"Psst, have you heard? They're planning an election... The word is that Labour's getting loads of money from its donors... Their ad agency is buying up poster spaces and Peter Mandelson's been seen plotting with Charlie Whelan..."
Yes, Westminster has got election fever again, and at last night's Tory Christmas drinks party the fever was particularly hot.
The first of the claims made above is certainly true but the second two are hotly denied. So why the excitement? Well, this is how the argument goes.
First, things can only get worse. After all, the chancellor and Tessa Jowell let the cat out of the bag yesterday when they said the recession would be deeper here than elsewhere.
Secondly, Labour have got the Tories where they want them, portraying them as the "do-nothing nasty" party.
Thirdly, Obama comes to power in January. He is, of course, the world's biggest celebrity, a latter day saint and a supporter of Gordon's economic policies.
The theory goes that what Gordon needs to do is surf the wave of Obamamania, announce some more plans to save the world, hold an emergency recession-beating budget and then invite the country to choose between his approach and that of David Cameron.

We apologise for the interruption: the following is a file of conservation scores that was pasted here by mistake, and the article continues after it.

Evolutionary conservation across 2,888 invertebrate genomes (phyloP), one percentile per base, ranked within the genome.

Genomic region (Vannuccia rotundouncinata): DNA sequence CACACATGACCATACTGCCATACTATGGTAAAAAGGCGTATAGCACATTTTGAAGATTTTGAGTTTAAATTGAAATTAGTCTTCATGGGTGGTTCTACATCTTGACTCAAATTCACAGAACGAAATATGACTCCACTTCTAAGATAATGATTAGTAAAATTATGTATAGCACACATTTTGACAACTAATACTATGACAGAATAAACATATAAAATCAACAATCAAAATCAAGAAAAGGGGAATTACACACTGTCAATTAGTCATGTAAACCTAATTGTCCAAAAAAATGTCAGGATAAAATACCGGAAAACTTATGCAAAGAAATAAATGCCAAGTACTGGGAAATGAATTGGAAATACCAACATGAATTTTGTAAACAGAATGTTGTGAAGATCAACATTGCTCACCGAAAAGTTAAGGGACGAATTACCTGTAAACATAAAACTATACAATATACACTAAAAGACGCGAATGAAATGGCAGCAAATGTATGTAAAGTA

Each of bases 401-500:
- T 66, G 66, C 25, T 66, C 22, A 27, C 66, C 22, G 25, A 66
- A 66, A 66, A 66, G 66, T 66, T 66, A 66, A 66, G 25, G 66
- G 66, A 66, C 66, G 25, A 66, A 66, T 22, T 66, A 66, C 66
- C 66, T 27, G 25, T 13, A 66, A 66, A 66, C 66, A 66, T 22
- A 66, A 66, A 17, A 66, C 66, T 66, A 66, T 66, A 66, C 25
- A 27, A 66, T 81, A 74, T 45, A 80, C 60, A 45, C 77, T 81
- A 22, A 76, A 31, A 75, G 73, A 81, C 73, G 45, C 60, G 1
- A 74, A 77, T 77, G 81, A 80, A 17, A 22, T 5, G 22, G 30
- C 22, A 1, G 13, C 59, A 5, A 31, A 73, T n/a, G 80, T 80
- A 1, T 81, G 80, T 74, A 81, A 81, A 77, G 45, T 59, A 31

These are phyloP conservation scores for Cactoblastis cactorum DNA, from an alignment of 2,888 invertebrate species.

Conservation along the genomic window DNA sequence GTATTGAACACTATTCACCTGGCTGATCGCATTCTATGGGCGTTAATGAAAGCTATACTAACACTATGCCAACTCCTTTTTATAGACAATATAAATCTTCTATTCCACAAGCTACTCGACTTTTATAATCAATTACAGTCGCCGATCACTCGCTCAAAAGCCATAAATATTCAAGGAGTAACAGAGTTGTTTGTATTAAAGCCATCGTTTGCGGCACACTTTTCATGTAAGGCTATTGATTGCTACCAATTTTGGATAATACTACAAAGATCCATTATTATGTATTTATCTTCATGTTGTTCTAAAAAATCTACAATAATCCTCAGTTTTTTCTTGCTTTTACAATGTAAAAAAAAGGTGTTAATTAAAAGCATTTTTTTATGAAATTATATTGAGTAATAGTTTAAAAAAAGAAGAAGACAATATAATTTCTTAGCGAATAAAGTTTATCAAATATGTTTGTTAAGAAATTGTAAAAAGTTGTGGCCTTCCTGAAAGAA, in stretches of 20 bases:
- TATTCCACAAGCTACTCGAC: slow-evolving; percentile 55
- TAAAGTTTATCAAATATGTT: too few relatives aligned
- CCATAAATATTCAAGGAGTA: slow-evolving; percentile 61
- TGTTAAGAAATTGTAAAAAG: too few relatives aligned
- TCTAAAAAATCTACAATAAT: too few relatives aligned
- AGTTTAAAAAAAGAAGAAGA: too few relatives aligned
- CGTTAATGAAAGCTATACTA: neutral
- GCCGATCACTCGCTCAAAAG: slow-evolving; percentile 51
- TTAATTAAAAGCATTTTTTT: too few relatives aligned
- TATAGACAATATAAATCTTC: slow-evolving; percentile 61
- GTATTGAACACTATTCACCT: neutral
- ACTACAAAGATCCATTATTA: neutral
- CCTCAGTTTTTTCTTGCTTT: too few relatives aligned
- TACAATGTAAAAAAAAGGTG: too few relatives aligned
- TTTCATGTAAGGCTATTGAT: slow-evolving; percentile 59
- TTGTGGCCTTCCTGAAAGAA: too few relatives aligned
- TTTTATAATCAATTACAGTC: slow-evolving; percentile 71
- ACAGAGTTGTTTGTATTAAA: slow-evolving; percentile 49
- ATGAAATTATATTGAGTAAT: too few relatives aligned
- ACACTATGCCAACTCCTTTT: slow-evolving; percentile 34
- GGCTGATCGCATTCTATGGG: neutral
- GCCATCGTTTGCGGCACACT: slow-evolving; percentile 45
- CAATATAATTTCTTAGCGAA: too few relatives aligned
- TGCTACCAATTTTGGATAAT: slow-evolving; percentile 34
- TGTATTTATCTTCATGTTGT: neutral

The only problem with this theory that I can find is a small matter that Labour are still behind in the latest polls. Yes, they've made progress, although that has stalled in the past couple of weeks but they are still behind.
So the prime minister would have to consider, in January let's say, whether he wishes to call an election which his opponents would present as unnecessary, opportunistic and a distraction from helping people in these difficult times, or whether, as I still suspect, he'll have no choice but to play it long.
Let's be clear though. It makes sense for his advisors to give him the choice in January if they can. I have no doubt at all that they're doing all they can to make it possible to run a winning election campaign then. I simply doubt that it is.
What's more, it makes sense for David Cameron to talk up the possibility, partly as a way of making an election less likely, and partly as a way to look like a strong and decisive leader. This is precisely what he did last time there was election fever.
Update, 12:00: David Cameron's news conference this morning could have come with the slogan "We really aren't the party of the rich". The day after calling for a day of reckoning for bankers who drove us into debt, he condemned the government's "shameful... macho posturing exercise" in threatening lone parents of pre-school children with sanctions if they don't take part in compulsorary back to work schemes.